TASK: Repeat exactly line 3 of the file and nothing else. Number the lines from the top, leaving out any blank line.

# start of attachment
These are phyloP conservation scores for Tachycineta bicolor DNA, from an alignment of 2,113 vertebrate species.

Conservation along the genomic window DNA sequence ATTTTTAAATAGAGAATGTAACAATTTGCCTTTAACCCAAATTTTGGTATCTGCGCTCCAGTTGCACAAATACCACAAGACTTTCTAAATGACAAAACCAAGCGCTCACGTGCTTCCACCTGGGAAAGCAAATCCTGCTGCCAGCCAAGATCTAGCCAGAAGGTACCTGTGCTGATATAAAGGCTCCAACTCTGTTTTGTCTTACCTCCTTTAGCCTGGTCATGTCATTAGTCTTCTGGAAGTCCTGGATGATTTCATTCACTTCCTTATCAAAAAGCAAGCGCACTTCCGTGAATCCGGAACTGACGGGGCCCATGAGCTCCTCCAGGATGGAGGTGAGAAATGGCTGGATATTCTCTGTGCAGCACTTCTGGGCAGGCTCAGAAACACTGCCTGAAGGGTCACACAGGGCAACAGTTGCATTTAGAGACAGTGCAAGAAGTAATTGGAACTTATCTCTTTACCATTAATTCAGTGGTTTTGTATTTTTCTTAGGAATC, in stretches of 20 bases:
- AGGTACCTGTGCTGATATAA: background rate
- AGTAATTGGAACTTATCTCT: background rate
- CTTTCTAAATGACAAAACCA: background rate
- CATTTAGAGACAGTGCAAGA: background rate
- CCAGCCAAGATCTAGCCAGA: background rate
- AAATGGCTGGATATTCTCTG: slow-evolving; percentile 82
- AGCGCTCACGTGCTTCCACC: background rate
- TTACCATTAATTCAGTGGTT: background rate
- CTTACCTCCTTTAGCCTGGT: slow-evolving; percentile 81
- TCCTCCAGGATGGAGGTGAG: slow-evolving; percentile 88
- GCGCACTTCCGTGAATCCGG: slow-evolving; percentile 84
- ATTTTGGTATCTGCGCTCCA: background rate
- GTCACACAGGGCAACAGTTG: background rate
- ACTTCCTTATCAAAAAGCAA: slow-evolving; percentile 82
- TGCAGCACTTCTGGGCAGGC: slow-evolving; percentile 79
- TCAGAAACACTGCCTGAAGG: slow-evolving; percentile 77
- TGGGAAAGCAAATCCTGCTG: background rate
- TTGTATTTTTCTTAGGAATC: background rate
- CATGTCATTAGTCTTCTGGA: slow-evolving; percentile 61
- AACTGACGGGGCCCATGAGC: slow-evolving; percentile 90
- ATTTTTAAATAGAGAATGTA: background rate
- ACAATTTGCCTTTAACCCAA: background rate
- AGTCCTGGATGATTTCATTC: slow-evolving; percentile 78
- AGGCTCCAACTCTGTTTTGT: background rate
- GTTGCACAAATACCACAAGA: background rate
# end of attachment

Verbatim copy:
- AGGTACCTGTGCTGATATAA: background rate